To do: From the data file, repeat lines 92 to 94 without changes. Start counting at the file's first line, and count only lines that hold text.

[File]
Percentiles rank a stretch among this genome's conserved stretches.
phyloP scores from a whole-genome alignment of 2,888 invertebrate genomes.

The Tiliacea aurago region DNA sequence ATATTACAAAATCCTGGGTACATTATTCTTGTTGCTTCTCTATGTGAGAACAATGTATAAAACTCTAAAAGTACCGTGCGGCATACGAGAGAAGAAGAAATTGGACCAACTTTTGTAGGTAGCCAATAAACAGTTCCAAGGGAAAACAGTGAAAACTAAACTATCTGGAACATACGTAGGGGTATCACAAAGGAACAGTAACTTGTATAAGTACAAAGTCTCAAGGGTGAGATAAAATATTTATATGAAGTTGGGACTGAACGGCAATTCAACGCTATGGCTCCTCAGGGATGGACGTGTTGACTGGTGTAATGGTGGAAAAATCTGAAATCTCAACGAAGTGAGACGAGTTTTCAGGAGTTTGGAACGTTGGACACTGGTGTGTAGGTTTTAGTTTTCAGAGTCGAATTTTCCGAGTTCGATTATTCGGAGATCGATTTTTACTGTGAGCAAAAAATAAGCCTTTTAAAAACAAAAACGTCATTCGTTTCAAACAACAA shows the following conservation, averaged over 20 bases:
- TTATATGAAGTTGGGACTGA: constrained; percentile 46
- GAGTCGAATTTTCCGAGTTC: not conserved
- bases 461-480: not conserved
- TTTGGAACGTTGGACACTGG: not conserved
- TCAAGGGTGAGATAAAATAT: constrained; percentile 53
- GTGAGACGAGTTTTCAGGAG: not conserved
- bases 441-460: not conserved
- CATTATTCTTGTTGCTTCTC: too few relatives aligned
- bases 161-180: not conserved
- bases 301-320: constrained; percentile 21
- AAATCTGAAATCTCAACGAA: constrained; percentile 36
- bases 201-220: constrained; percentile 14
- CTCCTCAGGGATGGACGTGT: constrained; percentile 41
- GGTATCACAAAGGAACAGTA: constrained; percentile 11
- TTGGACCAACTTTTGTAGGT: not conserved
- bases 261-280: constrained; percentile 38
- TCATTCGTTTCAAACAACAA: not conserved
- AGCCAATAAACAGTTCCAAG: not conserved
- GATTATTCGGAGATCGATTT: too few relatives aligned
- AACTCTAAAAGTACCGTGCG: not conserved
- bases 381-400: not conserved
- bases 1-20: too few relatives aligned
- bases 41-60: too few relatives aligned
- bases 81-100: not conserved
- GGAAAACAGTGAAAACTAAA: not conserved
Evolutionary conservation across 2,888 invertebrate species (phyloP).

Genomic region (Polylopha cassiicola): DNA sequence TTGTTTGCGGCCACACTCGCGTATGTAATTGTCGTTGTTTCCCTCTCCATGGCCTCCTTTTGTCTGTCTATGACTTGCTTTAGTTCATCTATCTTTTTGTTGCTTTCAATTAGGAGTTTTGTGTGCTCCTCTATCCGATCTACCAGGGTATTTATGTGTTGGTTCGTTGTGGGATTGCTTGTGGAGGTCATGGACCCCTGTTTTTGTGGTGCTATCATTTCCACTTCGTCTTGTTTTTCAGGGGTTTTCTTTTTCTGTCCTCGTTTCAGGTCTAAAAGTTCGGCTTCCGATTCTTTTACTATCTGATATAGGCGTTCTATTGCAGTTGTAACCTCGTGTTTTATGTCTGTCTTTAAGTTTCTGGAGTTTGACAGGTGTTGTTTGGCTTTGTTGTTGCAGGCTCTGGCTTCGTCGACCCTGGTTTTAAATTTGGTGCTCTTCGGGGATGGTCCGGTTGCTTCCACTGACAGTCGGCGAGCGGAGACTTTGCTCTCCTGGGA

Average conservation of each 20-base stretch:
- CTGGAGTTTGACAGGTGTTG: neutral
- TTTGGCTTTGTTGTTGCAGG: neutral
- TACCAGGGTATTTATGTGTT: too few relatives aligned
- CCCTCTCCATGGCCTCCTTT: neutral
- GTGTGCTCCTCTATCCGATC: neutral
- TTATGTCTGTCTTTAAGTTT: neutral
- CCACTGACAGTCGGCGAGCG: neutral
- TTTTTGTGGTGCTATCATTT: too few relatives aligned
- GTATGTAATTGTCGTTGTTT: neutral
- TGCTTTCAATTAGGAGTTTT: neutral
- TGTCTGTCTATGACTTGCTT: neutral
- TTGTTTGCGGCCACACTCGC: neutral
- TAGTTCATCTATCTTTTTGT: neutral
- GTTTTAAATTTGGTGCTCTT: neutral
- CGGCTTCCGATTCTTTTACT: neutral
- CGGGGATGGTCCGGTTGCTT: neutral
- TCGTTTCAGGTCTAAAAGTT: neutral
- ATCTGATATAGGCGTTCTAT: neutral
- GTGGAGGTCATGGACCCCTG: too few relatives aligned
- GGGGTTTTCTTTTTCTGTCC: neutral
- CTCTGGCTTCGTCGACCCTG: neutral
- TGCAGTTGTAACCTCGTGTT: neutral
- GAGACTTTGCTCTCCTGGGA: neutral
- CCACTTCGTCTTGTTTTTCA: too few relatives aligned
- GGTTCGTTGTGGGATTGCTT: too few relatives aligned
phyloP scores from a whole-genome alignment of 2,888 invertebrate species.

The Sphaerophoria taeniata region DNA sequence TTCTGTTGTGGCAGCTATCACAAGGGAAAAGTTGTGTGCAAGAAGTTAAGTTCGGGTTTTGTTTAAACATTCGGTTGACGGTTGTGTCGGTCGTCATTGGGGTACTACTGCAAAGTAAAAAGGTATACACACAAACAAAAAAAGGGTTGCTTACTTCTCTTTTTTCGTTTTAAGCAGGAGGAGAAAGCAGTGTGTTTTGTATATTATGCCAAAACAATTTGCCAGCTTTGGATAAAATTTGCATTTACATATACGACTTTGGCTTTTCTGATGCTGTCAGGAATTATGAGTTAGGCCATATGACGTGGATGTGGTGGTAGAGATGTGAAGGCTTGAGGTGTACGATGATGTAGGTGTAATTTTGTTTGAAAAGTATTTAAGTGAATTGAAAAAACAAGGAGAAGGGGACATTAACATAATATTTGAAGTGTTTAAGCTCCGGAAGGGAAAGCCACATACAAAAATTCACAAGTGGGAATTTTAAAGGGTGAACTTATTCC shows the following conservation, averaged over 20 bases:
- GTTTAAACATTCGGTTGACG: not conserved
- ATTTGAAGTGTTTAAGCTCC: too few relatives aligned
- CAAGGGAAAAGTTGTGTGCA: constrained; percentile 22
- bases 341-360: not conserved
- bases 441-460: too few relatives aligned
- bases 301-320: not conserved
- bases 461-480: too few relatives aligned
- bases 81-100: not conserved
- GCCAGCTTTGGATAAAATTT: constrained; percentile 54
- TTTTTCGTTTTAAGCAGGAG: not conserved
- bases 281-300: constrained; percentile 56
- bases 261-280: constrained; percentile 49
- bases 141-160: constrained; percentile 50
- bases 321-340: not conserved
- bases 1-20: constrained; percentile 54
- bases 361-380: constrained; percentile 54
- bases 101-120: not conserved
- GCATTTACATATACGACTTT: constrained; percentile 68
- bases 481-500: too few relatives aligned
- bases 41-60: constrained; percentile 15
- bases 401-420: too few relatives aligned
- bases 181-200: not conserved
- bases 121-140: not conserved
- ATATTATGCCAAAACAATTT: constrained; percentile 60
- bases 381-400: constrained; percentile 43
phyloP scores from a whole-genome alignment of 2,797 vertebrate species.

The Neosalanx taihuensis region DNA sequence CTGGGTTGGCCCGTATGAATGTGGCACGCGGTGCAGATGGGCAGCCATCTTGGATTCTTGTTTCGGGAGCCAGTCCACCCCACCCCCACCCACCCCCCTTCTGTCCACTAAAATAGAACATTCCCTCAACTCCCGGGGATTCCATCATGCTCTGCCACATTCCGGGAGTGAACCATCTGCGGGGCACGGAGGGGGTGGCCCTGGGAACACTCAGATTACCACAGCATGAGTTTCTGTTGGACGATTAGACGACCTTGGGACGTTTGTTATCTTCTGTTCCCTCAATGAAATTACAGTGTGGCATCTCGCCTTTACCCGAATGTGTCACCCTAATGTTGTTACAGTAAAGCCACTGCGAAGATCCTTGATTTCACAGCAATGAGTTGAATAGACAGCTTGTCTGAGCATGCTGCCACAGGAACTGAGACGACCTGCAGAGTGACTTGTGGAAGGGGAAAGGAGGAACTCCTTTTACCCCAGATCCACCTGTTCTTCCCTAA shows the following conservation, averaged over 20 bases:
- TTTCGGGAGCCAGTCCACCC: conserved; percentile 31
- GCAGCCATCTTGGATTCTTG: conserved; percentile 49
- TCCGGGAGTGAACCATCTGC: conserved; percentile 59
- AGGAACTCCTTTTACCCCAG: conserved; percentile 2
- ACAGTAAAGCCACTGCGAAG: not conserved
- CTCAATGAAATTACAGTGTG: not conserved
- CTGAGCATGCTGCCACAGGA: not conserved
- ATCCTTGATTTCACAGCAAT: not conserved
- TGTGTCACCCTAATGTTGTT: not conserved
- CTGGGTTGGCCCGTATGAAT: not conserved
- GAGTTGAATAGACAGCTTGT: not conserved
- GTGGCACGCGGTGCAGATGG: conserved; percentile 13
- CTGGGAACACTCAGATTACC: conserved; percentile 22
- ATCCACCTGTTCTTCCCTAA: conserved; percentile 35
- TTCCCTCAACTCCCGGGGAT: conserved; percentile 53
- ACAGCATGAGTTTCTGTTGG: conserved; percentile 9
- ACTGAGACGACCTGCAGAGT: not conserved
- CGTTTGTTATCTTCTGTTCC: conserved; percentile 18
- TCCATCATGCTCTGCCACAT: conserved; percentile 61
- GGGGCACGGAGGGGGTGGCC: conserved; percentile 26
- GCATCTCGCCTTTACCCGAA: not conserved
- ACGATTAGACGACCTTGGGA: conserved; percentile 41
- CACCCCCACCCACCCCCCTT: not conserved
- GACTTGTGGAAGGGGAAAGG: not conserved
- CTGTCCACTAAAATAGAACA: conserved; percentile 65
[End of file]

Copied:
- CTGAGCATGCTGCCACAGGA: not conserved
- ATCCTTGATTTCACAGCAAT: not conserved
- TGTGTCACCCTAATGTTGTT: not conserved